• Immunomedics Inc., of Morris Plains, N.J., reported colorectal cancer could be safely, specifically and rapidly targeted with TF2 bispecific antibody and a radiolabeled peptide, with limited toxicity to the patient, according to results from a Phase I trial. TF2 was created using the firm's Dock-and-Lock (DNL) conjugation technology. In separate news, Immunomedics reported the development of two bispecific, hexavalent antibodies for treating breast, pancreatic and other solid tumors. 1R-(E1)-(E1) and 1R-(15)-(15), which also were generated using the firm's DNL conjugation technology, comprise intact hR1 , a humanized antibody targeting Type I insulin-like growth factor receptor. It also presented data showing that new linker CL2A, which links SN-38, the active metabolite of irinotecan, conjugated to a monoclonal antibody, is more stable and only releases free SN-38 inside the tumor cell. In cancer cell lines and animal models of human cancers, antibody-drug conjugates with more inert CL2E linker were significantly less efficacious than those employing CL2A. In another presentation, Immunomedics reported data showing that epratuzumab, a humanized anti-CD22 antibody, produced moderate antibody-dependent cell-mediated cytotoxicity in vitro, with no detectable complement-dependent toxicity.
• Infinity Pharmaceuticals Inc., of Cambridge, Mass., said preclinical data for saridegib (IPI-926), its oral molecule that inhibits Smoothened, showed antitumor activity in models of residual disease, in which malignant cells remain present after primary treatment. The data showed its ability to delay tumor recurrence is time dependent and supported development in ovarian cancer and small-cell lung cancer disease settings.
• MethylGene Inc., of Montreal, disclosed preclinical data of its multi-targeted kinase inhibitor, MGCD265, showing potent inhibition of tumor growth by combining it with erlotinib. The combination was more effective than either drug alone, resulting in tumor regression in the preclinical model of gastric cancer.
• Peregrine Pharmaceuticals Inc., of Tustin, Calif., reported Phase Ib data showing bavituximab in combination with carboplatin and Alimta (pemetrexed, Eli Lilly and Co.) in patients with previously untreated Stage IV non-small-cell lung cancer indicated a promising safety profile comparable to that expected for chemotherapy alone, with three of the initial five patients achieving a partial tumor response. In a separate presentation, the firm reported preclinical data validating the ability of docetaxel to up-regulate exposure of bavituximab's phosphatidylserine target when the drug is used as an imaging agent.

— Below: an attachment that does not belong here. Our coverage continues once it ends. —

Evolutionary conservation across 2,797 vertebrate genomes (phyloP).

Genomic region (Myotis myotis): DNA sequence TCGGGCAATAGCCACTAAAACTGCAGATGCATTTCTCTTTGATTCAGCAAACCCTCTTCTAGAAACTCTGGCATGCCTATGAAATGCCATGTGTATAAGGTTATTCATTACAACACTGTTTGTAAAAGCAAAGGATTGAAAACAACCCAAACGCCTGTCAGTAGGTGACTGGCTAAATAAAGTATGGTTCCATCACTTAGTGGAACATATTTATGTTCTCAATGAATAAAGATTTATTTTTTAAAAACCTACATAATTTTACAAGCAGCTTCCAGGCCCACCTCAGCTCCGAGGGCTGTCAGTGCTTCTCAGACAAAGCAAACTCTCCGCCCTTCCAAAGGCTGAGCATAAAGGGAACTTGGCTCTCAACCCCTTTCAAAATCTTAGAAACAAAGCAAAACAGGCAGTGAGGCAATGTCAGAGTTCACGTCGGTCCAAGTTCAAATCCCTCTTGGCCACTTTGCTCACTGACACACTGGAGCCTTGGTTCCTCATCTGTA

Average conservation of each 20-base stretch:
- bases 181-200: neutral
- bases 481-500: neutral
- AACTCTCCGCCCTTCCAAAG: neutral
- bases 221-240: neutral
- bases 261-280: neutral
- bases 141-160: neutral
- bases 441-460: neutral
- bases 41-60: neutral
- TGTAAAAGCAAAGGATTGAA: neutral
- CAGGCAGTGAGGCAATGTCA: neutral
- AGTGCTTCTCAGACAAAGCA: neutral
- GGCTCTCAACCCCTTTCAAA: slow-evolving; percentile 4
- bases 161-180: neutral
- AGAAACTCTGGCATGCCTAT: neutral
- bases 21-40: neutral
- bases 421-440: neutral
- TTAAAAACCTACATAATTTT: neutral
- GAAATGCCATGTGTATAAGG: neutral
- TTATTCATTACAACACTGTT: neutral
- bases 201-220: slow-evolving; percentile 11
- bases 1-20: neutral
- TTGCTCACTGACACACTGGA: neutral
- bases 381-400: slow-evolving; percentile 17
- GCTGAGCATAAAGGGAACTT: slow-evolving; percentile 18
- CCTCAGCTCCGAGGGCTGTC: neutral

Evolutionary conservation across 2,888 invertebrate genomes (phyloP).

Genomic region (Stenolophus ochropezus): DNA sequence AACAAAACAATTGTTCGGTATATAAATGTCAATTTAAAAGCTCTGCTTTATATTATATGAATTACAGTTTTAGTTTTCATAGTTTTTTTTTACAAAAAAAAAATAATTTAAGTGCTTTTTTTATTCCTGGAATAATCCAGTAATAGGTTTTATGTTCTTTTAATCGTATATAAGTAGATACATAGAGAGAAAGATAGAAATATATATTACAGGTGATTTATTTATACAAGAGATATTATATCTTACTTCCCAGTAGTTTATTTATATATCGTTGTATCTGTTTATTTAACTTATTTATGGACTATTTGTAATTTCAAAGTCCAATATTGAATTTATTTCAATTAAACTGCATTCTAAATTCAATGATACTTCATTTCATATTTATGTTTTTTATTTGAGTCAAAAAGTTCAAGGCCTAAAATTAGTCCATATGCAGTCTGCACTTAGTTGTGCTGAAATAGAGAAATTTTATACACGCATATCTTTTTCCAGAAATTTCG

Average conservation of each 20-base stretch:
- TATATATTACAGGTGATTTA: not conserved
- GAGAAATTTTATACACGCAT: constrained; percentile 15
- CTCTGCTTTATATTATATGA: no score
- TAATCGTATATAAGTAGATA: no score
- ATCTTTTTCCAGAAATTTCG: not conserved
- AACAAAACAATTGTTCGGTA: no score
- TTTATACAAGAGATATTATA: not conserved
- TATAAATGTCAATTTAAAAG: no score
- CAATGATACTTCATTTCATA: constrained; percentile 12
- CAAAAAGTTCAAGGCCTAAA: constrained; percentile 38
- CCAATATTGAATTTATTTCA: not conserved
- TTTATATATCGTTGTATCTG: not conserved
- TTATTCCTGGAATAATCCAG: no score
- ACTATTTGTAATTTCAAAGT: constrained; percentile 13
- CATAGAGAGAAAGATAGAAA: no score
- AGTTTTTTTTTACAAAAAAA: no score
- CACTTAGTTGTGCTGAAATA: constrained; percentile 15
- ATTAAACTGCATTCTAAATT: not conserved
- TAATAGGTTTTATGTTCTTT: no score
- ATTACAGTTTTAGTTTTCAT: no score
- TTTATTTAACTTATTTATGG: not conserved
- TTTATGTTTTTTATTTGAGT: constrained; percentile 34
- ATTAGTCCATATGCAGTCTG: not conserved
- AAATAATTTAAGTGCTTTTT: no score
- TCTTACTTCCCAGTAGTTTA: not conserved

• Threshold Pharmaceuticals Inc., of South San Francisco, reported Phase IIb data of TH-302, a hypoxia-targeted drug, used in combination with gemcitabine compared to gemcitabine alone in first-line advanced pancreatic cancer. Data from the 214-patient trial showed the primary progression-free survival (PFS) efficacy endpoint was met (p = 0.005) with a median increase in PFS from 3.6 months to 5.6 months in patients treated with a 240 mg/m2 or a 340 mg/m2 dose. The greatest efficacy was seen with the higher dose with a median PFS of six months, and a response rate of 27 percent. Also, for a separate indication of soft tissue sarcoma, Threshold received orphan drug designation from the FDA for TH-302.
• Tokai Pharmaceuticals Inc., of Cambridge, Mass., announced its lead candidate galeterone (TOK-001) was well tolerated with minimal side effects and demonstrated efficacy in a Phase I study of castration-resistant prostate cancer patients. Galeterone is an oral small molecule that uses a triple mechanism of action. The company plans to start a Phase II trial later this year.
• Ziopharm Oncology Inc., of New York, reported preclinical data demonstrating significant antitumor activity of interleukin-12 (IL-12) and interferon-alpha, two proteins involved in immune response to cancers, expressed in vivo using a regulated gene system. The study assessed activity in lung and breast cancer mouse models using intratumoral administration of adenovirus with the RheoSwitch Therapeutic System technology, a DNA-based inducible promoter system, for regulated expression of murine IL-12 or murine interferon-alpha. In the cancer model, each therapy, combined with oral administration of a small-molecule activator ligand, INXN-1001, was found to induce significant tumor growth inhibition by day 25. Ziopharm is the exclusive channel partner to Intrexon Corp., of Blacksburg, Va.